Video: 1970 Chevy Chevelle SS396 Found In Same Spot After 48 Years

Recently, we stumbled across a YouTube channel dedicated not only to showcasing barn finds, but also to educating the audience on how to decode the various paperwork and body tags that go along with the car. Patrick Nichols’ most recent find is a highly-sought-after 1970 Chevrolet Chevelle SS.

This Fathom Blue example was purchased in Clarksville, Tennessee, and has stayed with its original owner its entire life, and at the address listed on the original sales paperwork. How’s that for a one-owner car?

As Nichols starts the walk-around, he decodes the fender tag to decipher that it was assembled in the Atlanta, Georgia Chevrolet plant in the third week of March in 1970. He also points out several hallmarks of an Atlanta-built Chevelle, such as metal inner fenders and the location of the hood pin retaining clip.

The original 350-horsepower 396-cubic-inch engine has been replaced, as well as the original brake master cylinder, but as Nichols points out, the engine bay and cowl hood are all still original.

Sliding under the car, Nichols decodes the rear-end markings to verify that the original 3.31:1, non Posi-trac rear-end is in the car, along with the original Turbo 400 three-speed transmission.

In the video, Nichols discovers that all four wheels on the car, in addition to the spare, are completely original. He recovers the build dates of the wheels to discover four were built on February 17, 1970 and one was built on February 12. He also finds that the center caps are original SS pieces and most of the lug nuts are original to the car as well. While not in great condition, he mentions that in a “like-new” condition the lug nuts sell for about $100 each.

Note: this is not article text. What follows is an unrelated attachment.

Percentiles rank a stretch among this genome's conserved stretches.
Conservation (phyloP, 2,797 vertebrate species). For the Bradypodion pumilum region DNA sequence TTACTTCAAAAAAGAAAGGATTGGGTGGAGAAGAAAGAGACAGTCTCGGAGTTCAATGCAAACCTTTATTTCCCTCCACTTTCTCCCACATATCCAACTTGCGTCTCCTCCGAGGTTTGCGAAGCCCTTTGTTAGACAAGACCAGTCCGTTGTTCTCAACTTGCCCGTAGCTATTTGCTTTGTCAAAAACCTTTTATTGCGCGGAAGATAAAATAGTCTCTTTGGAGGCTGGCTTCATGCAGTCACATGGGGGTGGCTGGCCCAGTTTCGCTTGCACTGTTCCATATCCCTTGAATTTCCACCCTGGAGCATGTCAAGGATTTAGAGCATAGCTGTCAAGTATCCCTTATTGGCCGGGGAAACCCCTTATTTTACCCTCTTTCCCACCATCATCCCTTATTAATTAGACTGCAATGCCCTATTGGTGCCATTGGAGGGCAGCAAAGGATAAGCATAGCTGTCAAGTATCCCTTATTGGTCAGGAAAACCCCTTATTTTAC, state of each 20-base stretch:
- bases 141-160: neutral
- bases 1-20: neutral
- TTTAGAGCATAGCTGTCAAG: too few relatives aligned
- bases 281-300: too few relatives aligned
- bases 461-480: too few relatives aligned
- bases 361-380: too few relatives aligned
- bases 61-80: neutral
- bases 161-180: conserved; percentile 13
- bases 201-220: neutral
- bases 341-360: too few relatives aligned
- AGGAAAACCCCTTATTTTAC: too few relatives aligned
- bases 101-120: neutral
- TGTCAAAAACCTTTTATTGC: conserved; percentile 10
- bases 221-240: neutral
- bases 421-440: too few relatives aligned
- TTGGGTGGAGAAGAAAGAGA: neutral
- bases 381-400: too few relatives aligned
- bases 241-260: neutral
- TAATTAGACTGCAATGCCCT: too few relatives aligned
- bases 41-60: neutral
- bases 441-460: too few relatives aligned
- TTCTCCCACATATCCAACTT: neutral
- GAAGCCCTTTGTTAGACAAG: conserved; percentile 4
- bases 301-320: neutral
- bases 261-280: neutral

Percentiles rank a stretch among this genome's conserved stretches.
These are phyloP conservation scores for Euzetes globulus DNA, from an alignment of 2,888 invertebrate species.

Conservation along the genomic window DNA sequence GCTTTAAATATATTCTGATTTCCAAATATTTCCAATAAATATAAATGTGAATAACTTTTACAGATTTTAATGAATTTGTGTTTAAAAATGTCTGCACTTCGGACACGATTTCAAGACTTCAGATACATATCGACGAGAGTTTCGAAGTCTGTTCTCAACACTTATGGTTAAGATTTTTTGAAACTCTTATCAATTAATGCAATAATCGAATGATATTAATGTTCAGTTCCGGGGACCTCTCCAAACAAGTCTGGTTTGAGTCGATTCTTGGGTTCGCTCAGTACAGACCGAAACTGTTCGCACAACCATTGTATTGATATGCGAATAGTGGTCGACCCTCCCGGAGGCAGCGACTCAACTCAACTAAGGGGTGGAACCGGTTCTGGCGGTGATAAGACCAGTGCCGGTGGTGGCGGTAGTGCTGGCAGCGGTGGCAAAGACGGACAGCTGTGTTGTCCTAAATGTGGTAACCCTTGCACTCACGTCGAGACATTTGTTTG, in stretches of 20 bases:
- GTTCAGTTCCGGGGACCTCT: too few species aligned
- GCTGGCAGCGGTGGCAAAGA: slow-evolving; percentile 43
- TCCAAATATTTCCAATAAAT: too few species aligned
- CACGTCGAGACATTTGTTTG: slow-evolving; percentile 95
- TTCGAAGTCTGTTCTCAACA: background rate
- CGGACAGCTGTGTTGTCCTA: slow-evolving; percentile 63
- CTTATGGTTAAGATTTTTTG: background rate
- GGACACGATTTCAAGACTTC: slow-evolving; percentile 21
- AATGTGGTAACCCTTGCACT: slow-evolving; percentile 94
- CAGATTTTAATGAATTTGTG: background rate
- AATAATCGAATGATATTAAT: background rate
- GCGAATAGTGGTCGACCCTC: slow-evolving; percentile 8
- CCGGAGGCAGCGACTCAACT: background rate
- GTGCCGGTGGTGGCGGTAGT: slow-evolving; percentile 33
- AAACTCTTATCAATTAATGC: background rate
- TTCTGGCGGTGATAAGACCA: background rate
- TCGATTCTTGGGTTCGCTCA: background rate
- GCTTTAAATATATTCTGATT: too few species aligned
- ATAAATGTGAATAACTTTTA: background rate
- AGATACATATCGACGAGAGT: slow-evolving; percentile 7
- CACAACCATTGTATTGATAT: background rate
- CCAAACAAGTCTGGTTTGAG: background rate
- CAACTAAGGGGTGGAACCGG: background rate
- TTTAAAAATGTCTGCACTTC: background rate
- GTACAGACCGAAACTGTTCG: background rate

Moving inside, we learn someone had swapped out the front bucket seats and rear bench seats for versions from the previous generation Chevelle, but the original gauges are all in decent condition.

While this 396 Chevelle SS isn’t pristine by any means, it is definitely a solid car that would be a good example to have restored to its original 1970s glory.

About the author

Greg Acosta

Greg has spent over a decade in automotive publishing as Senior Editor of Race Pages magazine. In his free time, he is a firearms instructor and volunteer in the police armory.
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